War Cry is a fortnightly 24-page Christian magazine for Salvation Army readers and all those exploring faith issues.
In 2014, we started publishing online through ISSUU. Editions are generally published four weeks after cover date.
The word ‘army’ in our name reminds us of God’s call to Christians to battle sin in the world, but it also reminds us of other principles of warfare, such as the need to make sacrifices that serve a greater purpose.
‘Let nothing be wasted.’ It’s a principle we learn from the life of Jesus. How much in this world do we make and consume that we don’t really need? How much do we replace simply because we’re obsessed with something newer and more modern?
Three young leaders feature on our War Cry cover this week. Philip White, Joel Knight and Daniel Buttar attend the same Salvation Army church and youth group, and this year they’re all head students at their respective high schools.
I confess that the subject matter of this edition’s feature had me somewhat flummoxed. Hospitality. It’s something my mother-in-law excels at, but to which I am not similarly gifted.
It’s been three long years since a devastating earthquake struck Christchurch, causing loss of life, property and security. In this edition, the head of our work in the South Island pays tribute to the hard work of The Salvation Army after the earthquake and speaks frankly about some of the challenges that this year may bring.
I’ve been enjoying listening to the Christmas present my husband bought me last year. It’s a CD by Australian troubadour Paul Kelly and Kiwi music icon Neil Finn. The pair performed in an Australian tour last year and the CD (with DVD—how’s that for value!) I received for Christmas is a recording of the amazing performances that resulted.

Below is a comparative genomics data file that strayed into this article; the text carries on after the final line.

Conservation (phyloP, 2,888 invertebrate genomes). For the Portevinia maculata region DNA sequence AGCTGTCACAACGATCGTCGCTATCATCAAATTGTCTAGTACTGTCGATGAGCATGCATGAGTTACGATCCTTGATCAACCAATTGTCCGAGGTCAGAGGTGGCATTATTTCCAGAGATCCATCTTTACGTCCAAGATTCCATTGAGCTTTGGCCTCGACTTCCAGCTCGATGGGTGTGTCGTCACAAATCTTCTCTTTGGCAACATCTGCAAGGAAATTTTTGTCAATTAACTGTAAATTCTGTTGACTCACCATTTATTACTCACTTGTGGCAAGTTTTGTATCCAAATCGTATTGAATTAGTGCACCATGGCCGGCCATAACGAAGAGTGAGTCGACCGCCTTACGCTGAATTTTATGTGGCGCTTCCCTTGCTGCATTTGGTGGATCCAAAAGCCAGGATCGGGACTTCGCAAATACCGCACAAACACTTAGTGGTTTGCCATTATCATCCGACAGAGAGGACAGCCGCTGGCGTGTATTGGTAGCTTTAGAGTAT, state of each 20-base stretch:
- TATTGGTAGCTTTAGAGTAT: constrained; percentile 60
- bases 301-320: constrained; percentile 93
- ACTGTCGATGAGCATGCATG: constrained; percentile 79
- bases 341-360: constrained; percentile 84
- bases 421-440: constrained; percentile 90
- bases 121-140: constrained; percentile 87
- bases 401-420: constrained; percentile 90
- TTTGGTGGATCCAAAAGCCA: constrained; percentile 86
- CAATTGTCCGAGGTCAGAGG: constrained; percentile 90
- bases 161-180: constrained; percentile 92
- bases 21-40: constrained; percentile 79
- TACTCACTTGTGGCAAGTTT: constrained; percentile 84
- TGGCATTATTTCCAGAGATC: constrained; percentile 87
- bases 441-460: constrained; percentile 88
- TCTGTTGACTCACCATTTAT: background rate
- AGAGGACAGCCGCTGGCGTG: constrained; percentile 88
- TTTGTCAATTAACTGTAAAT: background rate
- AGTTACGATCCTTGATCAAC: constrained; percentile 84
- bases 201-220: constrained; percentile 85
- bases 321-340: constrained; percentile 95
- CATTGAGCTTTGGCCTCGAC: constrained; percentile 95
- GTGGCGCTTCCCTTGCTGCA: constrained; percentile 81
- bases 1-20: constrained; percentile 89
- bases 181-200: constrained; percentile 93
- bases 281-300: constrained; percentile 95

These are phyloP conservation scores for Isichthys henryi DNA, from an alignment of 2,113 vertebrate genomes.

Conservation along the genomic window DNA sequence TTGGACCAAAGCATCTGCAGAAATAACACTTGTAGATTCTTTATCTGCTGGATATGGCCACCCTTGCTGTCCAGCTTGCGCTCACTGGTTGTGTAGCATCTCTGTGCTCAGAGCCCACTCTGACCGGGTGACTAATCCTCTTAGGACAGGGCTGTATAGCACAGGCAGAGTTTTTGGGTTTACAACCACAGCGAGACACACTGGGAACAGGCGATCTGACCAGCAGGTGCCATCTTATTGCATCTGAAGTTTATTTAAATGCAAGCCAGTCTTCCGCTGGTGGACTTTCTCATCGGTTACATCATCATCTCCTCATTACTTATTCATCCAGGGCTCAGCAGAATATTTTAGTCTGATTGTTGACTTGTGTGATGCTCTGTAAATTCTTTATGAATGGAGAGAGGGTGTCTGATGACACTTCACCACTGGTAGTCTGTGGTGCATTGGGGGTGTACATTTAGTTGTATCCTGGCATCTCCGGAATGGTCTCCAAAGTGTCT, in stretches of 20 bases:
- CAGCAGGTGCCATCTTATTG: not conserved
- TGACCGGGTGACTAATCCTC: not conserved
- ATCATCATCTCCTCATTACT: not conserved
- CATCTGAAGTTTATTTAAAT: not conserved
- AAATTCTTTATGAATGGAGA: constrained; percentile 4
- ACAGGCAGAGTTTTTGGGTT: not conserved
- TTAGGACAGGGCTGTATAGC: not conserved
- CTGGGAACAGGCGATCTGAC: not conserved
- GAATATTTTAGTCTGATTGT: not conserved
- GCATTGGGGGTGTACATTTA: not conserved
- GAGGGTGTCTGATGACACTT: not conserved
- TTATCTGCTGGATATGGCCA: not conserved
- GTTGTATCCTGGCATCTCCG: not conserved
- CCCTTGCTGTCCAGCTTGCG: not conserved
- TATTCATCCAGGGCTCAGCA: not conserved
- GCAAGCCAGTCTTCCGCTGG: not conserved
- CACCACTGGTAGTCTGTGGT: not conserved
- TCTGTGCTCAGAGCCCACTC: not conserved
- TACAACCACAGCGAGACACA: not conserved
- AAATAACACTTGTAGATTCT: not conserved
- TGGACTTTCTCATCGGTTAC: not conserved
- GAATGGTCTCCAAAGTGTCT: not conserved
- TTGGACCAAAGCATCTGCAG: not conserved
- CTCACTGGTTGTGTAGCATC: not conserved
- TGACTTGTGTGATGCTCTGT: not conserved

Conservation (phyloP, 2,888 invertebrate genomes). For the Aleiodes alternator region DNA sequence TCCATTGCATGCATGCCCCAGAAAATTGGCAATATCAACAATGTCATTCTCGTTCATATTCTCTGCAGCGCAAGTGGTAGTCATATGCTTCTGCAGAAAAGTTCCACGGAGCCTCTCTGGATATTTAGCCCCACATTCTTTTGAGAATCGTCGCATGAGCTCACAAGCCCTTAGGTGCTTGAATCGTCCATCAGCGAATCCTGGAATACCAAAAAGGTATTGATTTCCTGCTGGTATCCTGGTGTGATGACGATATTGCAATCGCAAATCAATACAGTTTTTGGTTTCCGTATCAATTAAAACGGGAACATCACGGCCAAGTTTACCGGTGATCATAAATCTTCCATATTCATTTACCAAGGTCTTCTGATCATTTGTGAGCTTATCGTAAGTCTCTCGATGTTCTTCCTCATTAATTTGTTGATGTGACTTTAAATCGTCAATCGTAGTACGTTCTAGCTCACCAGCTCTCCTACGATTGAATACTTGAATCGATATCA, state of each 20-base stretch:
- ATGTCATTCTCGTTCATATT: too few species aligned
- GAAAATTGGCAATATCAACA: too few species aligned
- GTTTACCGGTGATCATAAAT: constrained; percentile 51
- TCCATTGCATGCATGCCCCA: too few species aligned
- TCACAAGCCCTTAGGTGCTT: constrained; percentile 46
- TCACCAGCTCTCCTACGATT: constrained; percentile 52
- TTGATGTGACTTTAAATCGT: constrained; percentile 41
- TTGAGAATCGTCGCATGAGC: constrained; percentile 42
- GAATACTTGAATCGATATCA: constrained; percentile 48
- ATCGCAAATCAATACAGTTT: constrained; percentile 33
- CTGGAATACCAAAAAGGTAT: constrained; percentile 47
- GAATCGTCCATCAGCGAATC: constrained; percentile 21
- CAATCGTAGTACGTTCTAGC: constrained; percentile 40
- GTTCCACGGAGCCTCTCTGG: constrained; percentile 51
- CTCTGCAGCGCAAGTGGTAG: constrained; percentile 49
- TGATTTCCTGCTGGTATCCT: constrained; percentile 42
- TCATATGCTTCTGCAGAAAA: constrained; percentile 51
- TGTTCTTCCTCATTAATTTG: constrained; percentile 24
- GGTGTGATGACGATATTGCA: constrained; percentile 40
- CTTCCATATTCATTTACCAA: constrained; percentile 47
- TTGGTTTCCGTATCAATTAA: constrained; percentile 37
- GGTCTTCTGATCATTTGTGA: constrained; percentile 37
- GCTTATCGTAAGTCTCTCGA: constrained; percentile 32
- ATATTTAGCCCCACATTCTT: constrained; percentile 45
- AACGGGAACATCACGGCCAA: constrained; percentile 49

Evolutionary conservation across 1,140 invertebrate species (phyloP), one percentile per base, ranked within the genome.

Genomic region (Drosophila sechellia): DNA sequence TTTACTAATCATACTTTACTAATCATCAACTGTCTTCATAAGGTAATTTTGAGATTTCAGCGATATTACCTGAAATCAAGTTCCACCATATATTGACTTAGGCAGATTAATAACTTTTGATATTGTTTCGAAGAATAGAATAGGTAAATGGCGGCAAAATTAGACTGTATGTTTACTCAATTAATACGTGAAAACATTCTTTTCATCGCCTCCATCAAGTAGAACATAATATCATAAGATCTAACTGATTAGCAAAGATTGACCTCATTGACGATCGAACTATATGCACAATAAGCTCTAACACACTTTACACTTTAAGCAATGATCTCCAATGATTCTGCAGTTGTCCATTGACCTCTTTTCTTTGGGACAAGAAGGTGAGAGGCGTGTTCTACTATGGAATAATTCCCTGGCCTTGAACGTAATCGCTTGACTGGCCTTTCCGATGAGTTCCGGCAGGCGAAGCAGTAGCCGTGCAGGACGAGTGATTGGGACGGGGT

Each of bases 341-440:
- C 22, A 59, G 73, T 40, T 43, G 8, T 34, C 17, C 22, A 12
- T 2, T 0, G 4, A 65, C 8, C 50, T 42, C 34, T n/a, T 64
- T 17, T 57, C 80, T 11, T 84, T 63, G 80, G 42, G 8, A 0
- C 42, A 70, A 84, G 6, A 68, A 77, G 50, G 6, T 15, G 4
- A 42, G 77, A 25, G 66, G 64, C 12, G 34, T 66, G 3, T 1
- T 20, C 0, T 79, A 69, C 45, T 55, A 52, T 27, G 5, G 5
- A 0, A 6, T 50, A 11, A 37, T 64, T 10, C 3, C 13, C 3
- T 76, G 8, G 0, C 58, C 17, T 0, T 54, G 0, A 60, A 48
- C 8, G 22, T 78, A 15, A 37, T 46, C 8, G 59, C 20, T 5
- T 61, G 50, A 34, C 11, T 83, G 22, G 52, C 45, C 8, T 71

It was a real blessing to be at the commissioning and ordination of the New Zealand Disciples of the Cross training session toward the end of 2013. It’s always refreshing to see the energy and enthusiasm of those who are starting out on this particular journey.
Let’s not talk about New Year’s resolutions. Instead, let’s talk about setting new habits. Because if we really want to see positive change in our lives this year, helpful habits are what we need.
Those who follow Jesus Christ see Christmas as one of the most important chapters in God’s rescue mission for humankind. All our hopes are laid on the one who was born in Bethlehem: Jesus Christ—son of God.
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Contact the Editor
Freelancer and advertising enquiries, plus reader feedback can be directed to the Editor at:
War Cry Editor
Phone: +64 4 802 6269
Email: War Cry Editor